Pakistan's top court on Monday intervened in the tense battle between government forces and Muslim militants at a besieged Islamabad mosque, saying it wanted to save the lives of women and children inside.
The court scheduled an afternoon hearing on whether it should dictate the government's security actions to avoid a bloody storming of Lal Masjid in the heart of the Pakistan capital, as president Pervez Musharraf has threatened.
A possible court intervention to overrule executive power, unique to the Pakistani judicial system, arose amid public outcry of concern for those inside the compound as well as for neighbours suffering the siege and curfew.
Acting chief justice of Supreme Court Rana Bhagwandas named a two-judge panel to probe the security forces' assault on the mosque and its outcome.
Justice Mohammed Nawaz Abbasi, who was appointed along with Justice Faqir Mohammed Khokhar, said the miseries inflicted on the residents near the mosque for the last seven days, mainly due to curfew, were in violation of the constitution.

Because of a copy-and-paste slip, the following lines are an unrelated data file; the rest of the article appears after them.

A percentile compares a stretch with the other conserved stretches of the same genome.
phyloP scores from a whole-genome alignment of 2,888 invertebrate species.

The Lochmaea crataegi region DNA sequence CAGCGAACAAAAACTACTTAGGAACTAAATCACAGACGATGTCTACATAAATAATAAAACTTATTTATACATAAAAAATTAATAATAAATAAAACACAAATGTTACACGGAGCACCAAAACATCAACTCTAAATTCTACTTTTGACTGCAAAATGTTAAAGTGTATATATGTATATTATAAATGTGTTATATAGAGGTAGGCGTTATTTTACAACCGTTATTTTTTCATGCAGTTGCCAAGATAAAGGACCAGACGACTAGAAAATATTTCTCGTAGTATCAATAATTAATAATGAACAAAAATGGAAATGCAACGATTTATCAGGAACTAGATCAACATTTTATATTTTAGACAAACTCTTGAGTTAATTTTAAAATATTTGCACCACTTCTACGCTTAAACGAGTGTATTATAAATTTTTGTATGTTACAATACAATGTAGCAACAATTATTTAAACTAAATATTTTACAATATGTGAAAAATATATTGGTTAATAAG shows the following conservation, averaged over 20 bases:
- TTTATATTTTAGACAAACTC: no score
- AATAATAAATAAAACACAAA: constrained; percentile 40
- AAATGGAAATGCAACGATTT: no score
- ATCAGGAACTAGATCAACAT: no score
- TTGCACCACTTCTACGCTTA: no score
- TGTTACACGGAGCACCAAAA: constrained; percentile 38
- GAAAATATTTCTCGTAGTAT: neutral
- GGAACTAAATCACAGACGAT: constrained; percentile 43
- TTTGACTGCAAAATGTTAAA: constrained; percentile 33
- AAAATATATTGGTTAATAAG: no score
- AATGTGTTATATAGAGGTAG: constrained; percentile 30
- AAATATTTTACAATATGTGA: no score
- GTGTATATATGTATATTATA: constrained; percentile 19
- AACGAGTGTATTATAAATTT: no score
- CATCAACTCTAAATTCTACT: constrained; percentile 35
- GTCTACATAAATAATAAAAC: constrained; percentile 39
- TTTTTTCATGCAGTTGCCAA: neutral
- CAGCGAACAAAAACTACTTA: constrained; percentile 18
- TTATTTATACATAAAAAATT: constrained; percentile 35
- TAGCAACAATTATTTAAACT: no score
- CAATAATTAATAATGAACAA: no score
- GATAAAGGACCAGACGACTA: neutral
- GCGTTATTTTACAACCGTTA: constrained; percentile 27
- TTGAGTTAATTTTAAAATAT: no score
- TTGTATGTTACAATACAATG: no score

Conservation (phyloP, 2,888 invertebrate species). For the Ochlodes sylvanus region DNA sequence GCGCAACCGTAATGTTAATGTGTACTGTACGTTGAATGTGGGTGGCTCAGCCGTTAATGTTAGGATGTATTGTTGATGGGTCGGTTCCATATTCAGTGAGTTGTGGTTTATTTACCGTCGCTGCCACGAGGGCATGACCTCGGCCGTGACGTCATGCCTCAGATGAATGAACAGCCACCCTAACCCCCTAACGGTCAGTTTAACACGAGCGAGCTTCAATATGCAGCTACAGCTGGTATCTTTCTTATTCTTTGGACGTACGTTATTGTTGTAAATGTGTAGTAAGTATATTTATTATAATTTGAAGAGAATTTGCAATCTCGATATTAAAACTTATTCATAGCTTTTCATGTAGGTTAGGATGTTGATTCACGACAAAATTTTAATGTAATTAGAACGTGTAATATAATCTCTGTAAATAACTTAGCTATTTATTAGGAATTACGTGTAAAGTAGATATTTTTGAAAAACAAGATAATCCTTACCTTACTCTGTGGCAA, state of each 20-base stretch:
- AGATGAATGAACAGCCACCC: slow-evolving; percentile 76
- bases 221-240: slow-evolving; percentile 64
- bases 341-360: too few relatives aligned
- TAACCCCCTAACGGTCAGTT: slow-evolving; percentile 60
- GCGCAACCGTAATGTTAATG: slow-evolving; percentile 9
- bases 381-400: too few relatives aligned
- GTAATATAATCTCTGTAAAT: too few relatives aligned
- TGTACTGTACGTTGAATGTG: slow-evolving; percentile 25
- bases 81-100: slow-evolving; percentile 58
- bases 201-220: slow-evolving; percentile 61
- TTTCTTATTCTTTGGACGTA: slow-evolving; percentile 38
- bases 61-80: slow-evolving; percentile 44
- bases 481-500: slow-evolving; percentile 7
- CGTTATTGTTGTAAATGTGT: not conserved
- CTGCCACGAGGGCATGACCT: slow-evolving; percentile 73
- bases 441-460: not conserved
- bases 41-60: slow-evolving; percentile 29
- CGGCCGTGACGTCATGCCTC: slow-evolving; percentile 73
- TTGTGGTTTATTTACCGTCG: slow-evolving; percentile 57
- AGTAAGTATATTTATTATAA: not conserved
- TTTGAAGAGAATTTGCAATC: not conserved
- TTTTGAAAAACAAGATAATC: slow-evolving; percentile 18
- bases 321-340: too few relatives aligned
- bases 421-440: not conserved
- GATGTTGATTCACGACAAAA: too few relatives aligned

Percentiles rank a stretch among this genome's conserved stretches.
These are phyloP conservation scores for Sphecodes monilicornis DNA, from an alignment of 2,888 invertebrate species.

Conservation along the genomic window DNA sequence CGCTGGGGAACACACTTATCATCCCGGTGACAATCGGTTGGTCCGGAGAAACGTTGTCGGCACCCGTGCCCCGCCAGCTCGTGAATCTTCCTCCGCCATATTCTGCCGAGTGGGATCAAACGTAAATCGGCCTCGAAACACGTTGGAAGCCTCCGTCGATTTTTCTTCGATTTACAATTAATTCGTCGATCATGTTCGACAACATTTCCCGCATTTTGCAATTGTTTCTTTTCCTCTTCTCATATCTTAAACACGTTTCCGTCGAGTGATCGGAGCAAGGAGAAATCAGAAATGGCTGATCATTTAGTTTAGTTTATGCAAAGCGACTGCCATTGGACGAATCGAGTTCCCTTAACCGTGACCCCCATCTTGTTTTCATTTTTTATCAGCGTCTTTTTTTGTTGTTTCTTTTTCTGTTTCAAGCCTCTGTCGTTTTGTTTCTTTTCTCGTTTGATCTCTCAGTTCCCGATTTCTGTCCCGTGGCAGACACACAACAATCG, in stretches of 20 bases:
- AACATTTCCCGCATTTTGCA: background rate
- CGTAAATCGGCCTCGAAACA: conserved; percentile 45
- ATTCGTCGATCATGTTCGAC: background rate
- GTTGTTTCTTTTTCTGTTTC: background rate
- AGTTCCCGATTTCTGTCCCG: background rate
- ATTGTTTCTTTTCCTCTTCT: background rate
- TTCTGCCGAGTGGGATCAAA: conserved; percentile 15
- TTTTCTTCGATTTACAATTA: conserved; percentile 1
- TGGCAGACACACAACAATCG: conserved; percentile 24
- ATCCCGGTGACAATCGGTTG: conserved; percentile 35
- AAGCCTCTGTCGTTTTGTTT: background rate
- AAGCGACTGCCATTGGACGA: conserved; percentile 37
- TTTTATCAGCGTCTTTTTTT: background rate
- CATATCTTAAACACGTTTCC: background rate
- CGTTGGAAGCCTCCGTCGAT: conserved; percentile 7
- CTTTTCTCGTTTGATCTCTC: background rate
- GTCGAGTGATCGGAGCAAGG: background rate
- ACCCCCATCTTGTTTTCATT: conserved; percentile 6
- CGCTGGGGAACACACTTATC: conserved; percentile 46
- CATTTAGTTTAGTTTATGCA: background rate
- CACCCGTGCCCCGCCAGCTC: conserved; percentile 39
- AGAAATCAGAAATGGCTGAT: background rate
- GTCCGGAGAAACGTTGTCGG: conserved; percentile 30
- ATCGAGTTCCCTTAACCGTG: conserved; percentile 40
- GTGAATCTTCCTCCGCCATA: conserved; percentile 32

He said the court was concerned about saving the lives of hundreds inside the mosque who may be held as human shields by the hardcore militants.
The security operation was launched after the extremist students attacked a police check post on Tuesday, in their five-month long standoff with the authorities in their campaign for enforcement of a Taliban-style way of life in the country.
The government has repeatedly said the militants, who have links with Taliban and Al Qaeda terrorist organisations, are using hundreds of women and children as human shields.